Not that any of that has much to do with Obits. It's just a pet peeve of mine as an old guy, who likes to think things were better at some unspecified time in the past, even though they probably weren't.

Ultimately, this strikes me as a "What Would You Do?" story. You have the power. What would you do?

You didn't like the ending? What would you do?

Like in Rty's spoiler.

It's fun to think about.
 

doowopgirl

very avid fan
Aug 7, 2009
6,790
23,967
60
dublin ireland
#6
It must have been fun reading the story since you are a journalism student. I'd also like to point out something humorous -- I had come to this thread a few days before reading the story (just finished not long ago), and when I got to the comment about hoping the main character would write his own obituary, I said to myself, that's too bad I read that, may have revealed something I did not want to know (my fault entirely, I never blame anyone for something like that, it is my job, and my job alone, to avoid reading about stories I haven't yet finished). I laughed when I read the opening sentences of the tale -- that element is revealed right from the start, so it wasn't even an issue.

I really enjoyed this tale, although I agree the ending may have been a bit light. However, it's fine for me because I think you can't always have the big-twist ending, so I still it had literary value. Here are some things I thought were going to happen (it's okay that they didn't, though):

  • Katie was going to imprison Michael and make him write obituaries for her; she would watch him as he wrote them to make sure she didn't one for her; she would tie him up to keep him from getting at the computer when he wasn't there; and then -- this is just me thinking from this track, not what I thought was going to happen -- somehow he would make sure voice recognition on the computer was turned on after she left one day and say the obit aloud.
  • I can't remember if this was addressed in the story at all -- please let me know if it was -- but I thought it was going to be revealed that it actually was his equipment that had the power, not he himself (I can't recall offhand if he used different computers to write the obituary, he probably did come to think of it), and that the laptop he left behind was being used by Katie. That's what I was thinking, anyway; as I mentioned in the parenthetical comment, that possibility was probably precluded without me realizing it.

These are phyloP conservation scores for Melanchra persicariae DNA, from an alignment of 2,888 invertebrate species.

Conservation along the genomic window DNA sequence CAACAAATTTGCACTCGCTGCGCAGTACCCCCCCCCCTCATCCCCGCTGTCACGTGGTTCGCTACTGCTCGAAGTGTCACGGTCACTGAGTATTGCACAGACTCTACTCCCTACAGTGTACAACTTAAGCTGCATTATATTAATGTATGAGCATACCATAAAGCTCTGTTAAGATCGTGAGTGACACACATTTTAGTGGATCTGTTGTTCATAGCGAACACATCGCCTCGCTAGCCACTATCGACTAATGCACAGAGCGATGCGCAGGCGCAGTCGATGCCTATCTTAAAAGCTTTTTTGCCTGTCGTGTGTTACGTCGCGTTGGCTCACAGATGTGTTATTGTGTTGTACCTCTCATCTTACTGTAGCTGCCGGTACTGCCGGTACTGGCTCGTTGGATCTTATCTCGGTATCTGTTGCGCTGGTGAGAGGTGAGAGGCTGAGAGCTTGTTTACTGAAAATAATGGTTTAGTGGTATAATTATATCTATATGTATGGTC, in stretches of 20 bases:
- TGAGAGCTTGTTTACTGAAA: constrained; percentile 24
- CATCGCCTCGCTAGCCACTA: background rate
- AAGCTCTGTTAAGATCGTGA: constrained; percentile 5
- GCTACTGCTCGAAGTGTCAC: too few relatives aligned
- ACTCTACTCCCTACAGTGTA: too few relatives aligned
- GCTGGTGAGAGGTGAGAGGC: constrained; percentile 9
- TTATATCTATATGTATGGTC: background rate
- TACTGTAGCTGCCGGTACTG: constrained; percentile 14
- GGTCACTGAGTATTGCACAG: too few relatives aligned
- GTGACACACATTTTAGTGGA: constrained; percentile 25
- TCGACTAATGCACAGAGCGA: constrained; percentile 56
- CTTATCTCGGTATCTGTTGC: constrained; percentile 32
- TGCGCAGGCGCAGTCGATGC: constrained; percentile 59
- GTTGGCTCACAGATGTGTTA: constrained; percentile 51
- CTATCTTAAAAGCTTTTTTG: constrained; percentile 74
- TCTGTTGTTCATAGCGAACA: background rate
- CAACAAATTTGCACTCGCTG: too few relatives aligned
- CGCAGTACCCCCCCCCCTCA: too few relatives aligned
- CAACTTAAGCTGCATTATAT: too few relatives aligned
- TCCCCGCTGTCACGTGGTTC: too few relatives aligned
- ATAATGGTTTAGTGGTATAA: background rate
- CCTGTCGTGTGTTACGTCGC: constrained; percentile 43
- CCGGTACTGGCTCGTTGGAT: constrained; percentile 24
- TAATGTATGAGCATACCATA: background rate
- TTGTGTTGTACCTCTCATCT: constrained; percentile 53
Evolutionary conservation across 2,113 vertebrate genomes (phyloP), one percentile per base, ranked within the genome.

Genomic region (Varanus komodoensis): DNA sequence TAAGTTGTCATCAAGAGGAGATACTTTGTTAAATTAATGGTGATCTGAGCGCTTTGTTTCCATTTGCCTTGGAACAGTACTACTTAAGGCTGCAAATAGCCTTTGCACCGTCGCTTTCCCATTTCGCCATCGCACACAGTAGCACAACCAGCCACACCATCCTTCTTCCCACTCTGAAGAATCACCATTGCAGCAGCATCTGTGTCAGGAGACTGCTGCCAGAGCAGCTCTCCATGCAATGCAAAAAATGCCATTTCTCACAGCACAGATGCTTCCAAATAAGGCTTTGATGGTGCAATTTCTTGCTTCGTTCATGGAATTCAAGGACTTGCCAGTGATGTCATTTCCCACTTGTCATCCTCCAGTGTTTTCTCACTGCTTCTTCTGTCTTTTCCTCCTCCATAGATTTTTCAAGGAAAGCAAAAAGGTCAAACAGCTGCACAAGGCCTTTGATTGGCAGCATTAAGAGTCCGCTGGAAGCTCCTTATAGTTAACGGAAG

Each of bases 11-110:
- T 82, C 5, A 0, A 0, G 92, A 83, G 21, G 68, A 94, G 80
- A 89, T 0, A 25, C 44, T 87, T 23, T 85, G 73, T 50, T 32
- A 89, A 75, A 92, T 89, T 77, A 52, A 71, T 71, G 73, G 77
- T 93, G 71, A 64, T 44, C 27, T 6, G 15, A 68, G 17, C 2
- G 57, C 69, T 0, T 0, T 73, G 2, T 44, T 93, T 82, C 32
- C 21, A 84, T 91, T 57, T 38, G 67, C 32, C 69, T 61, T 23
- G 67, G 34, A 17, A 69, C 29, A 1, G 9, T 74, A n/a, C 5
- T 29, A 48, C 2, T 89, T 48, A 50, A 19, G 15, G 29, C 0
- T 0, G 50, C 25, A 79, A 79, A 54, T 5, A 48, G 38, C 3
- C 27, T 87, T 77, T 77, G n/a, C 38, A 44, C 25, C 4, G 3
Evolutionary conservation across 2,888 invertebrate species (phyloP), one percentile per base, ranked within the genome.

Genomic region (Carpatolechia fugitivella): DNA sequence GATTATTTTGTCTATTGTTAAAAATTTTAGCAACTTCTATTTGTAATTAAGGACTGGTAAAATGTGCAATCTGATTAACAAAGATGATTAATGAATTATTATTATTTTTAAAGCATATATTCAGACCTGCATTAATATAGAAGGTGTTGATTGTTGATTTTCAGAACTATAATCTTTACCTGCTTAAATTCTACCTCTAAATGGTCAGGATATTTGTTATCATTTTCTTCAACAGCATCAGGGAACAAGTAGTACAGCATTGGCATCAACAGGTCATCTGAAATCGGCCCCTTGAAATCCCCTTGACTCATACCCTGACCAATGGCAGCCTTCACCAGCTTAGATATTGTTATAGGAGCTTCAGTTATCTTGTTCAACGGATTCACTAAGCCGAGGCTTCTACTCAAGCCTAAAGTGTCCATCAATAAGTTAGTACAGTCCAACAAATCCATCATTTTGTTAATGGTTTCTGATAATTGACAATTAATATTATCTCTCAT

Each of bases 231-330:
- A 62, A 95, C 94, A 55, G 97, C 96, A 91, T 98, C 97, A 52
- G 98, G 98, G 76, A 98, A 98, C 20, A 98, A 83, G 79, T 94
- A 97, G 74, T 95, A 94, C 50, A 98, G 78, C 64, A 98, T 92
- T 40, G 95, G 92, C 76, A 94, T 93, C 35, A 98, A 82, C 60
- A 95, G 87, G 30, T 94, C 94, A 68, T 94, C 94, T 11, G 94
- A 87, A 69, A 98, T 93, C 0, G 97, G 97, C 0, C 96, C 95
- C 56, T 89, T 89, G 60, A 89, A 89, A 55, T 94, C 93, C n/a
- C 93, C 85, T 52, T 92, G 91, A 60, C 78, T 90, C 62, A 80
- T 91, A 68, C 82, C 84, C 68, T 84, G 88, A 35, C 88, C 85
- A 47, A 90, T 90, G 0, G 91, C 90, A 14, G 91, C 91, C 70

• Michael was going to write Katie's obituary, but she legally changed her name, and kept it a secret. He'd vow to figure out what it was (not sure how good a turn that would be, i.e.: maybe it is easy to figure out a legally-changed name, perhaps that is public record).
  • Michael would have a reason to write obituaries again; maybe someone killed his parents, he wanted to change the world and rid it of bad people, etc.
  • A linkage would be made between this story and "Everything's Eventual," for obvious reasons; the government, maybe even The Shop, would have showed up in the end.
I'm glad I'm not the only one who saw a correlation with Everything Eventual. I liked the ending. The story ended where it needed to or he would have ended up quite mad. Who is to say he didn't?
 

Owenk

Well-Known Member
Nov 13, 2014
351
2,058
57
#8
I really enjoyed this one as well, and thought the ending was great. Things don't always end with pyrotechnics and Armageddon.

It also highlighted what may be a difference between US otactice and what we do over her in the UK. Our Constant Author comments obits aren't written in advance, but I think that may well be the norm over here so that the papers have them ready to pull out like a rabbit from a hat.

Indeed this reminded me of poor old Dave Swarbrick the fiddle player from Fairport Convention who had been a bit under the weather but who picked back up after opening the Daily Telegraph (circulation circa 500,000) about 15 years back.


Dave Swarbrick is fit as a fiddle (From The Oxford Times)
 
Mar 8, 2012
5,428
25,643
NJ
#9
I guess I am in the minority here. I feel as if I've heard this story before, like on a Twilight Zone-type show. There was nothing about it I found different; there was no SK "twist" if you will. Also, I found the description of the Neon Circus columns, various employees and atmosphere to be sort of pedestrian; almost "beneath" SK's usually very astute observations on such things. The one thing I kept thinking while reading this one was, "Did someone else write this?" Not that I think someone did; I just found the writing a bit off and amateurish.
 

80sFan

Just one more chapter...
Jul 14, 2015
2,997
16,161
Pennsylvania
#10